For years, researchers have described acute acquired comitant esotropia (AACE)—a rare pediatric presentation—as a potential presentation of a larger intracranial pathology. But new research is suggesting that instances of pediatric AACE that are not accompanied by other ophthalmic or neurological abnormalities are not necessarily manifestations of intracranial pathologies after all.             

Investigators reviewed the records of 20 AACE patients with otherwise normal neurological and ophthalmological evaluations. Each patient (mean age 9.8 years) was evaluated for risk of neurological disease using brain and orbit MRI.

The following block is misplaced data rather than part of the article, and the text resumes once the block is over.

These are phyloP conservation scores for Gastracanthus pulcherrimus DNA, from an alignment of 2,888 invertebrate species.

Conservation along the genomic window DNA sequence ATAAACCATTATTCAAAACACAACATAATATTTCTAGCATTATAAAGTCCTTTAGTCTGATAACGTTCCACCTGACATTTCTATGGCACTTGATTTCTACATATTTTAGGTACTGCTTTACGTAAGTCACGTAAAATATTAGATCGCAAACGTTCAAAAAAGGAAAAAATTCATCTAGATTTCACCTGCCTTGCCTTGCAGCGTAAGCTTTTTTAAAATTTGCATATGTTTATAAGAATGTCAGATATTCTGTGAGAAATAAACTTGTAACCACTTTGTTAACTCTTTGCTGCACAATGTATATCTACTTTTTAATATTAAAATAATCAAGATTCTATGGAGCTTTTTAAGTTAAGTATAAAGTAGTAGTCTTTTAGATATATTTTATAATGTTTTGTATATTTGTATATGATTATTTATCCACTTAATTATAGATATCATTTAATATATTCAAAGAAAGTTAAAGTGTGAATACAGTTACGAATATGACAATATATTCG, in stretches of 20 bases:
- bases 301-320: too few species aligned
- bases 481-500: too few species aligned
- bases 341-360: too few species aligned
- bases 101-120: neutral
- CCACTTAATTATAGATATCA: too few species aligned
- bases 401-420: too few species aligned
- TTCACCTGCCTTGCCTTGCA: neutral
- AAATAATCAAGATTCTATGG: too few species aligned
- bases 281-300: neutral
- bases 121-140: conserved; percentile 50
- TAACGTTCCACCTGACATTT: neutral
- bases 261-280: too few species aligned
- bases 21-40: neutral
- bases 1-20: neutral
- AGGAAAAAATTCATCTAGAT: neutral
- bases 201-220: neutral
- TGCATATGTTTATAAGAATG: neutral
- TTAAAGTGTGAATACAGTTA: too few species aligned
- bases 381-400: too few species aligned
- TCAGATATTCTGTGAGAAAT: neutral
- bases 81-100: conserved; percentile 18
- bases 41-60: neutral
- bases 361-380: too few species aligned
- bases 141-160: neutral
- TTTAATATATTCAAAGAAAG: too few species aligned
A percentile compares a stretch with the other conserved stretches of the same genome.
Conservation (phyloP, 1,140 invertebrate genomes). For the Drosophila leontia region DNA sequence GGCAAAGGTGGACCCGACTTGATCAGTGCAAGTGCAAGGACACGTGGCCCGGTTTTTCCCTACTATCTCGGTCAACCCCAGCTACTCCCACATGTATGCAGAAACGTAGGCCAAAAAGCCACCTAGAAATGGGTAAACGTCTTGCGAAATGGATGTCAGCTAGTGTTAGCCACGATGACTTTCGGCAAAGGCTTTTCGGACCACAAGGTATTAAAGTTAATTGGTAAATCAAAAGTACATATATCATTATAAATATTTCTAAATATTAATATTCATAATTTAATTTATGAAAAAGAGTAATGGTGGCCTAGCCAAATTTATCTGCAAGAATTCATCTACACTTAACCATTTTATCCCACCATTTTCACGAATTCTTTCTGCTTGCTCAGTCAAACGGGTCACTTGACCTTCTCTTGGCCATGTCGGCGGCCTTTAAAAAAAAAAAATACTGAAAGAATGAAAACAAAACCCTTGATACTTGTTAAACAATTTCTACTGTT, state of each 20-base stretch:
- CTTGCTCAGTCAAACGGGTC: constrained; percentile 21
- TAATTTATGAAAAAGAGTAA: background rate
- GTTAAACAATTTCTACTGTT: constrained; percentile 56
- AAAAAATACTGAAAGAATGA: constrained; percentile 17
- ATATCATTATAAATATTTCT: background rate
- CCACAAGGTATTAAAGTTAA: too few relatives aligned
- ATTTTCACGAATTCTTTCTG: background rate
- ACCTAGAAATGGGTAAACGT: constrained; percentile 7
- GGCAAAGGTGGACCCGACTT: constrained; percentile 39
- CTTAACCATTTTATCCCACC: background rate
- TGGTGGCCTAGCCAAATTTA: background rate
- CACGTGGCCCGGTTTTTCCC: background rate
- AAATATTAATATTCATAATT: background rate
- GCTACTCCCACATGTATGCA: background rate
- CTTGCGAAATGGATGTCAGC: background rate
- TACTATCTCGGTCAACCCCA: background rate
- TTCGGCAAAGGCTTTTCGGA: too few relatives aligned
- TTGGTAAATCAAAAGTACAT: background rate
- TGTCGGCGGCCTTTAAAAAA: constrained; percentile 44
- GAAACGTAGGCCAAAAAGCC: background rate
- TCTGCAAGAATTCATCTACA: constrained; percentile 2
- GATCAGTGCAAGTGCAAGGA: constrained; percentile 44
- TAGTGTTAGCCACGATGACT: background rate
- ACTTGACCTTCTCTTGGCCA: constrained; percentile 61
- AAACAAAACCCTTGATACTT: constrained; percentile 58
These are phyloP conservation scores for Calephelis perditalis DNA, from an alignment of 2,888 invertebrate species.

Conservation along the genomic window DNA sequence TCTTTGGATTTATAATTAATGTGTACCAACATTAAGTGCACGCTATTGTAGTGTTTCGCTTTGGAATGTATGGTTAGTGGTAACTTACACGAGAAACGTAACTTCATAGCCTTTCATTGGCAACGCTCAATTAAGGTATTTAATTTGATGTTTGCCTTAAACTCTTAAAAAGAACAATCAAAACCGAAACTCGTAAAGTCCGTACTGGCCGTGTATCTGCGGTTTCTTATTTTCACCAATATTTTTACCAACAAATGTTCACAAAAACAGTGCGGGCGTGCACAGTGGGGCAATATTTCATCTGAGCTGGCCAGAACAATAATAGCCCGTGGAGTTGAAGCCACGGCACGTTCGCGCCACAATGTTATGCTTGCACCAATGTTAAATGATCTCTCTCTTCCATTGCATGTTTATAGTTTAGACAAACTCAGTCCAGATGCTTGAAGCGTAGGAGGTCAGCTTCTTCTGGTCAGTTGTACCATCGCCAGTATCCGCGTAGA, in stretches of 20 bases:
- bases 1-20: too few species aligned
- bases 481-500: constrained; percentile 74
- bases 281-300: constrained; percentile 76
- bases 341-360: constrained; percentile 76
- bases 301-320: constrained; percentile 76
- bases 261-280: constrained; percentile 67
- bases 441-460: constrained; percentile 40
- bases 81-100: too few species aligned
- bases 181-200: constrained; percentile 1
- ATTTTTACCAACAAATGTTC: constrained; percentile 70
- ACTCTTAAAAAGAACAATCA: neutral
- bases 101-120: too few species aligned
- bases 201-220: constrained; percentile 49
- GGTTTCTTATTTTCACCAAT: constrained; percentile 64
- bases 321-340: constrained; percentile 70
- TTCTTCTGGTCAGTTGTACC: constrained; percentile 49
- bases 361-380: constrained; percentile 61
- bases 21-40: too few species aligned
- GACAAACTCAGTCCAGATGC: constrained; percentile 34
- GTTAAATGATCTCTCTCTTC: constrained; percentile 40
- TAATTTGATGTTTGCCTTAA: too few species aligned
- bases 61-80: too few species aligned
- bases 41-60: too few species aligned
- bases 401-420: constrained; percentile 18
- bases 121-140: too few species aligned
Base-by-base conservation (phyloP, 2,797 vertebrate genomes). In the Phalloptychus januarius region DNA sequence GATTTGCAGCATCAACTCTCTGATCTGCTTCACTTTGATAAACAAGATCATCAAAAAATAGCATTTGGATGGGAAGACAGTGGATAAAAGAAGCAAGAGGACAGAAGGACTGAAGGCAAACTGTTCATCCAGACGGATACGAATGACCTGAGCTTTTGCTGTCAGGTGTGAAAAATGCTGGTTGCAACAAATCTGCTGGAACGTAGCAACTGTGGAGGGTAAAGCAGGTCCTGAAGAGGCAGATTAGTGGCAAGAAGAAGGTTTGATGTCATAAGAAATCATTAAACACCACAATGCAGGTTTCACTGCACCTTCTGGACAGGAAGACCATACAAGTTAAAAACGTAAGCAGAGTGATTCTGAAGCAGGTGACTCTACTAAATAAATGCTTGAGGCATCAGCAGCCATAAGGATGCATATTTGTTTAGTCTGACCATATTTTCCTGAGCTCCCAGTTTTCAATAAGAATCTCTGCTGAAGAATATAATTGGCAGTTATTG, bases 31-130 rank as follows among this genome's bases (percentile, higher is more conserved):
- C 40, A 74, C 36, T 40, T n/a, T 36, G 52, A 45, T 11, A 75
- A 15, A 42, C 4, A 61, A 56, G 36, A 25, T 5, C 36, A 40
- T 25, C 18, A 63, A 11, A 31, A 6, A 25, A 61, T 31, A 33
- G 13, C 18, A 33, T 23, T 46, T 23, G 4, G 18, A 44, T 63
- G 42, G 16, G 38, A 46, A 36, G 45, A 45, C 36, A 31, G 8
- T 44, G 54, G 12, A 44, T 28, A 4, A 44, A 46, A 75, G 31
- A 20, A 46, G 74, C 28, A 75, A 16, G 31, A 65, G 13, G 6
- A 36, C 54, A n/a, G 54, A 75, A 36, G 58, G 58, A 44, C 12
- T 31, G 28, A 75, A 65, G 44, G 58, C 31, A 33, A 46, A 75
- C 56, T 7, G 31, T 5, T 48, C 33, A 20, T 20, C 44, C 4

They found that all 20 had no signs of early ophthalmological or neurological disease; 19 had normal brain neuroimaging and the one who did not undergo imaging was followed for two years without developing any neurological sequelae.

The researchers believe that, although the sample size was small, these results confirm that isolated pediatric AACE is often benign. This can help reduce unnecessary testing for most, although neuroimaging can still be considered on a case-by-case basis.

Dotan G, Keshet Y, Qureshi H, et al. When pediatric acute acquired comitant esotropia is not caused by a neurological disease. J AAPOS. January 7, 2020. [Epub ahead of print].